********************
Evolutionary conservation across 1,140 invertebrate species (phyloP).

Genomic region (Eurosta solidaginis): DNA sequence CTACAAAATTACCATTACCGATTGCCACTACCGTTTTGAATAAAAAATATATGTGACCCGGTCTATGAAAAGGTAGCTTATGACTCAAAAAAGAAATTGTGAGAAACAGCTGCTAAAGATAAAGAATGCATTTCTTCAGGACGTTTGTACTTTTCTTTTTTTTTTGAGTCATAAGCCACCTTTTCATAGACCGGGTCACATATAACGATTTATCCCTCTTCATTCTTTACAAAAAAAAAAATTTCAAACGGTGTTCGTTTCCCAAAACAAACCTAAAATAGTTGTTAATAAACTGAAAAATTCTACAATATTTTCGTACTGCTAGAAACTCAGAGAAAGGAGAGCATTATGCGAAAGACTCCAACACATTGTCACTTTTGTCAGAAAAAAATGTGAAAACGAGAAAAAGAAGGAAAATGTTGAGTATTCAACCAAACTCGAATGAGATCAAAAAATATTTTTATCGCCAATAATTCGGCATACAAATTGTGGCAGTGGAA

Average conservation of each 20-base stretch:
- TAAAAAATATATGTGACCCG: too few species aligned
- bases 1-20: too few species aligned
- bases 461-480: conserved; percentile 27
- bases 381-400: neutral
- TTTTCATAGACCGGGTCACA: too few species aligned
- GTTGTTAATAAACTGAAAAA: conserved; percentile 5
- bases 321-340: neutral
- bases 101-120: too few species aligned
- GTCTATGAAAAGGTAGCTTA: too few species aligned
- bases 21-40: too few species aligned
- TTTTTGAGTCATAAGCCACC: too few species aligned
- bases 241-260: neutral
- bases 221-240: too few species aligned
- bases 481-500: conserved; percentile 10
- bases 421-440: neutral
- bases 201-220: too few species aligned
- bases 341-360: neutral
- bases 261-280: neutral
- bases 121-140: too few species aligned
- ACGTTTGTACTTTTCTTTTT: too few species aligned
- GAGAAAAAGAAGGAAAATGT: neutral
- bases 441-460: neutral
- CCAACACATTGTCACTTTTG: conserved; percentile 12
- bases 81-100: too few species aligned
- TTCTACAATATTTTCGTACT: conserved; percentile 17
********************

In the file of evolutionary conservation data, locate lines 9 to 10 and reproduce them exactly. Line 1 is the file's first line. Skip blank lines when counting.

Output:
- GTTGTTAATAAACTGAAAAA: conserved; percentile 5
- bases 321-340: neutral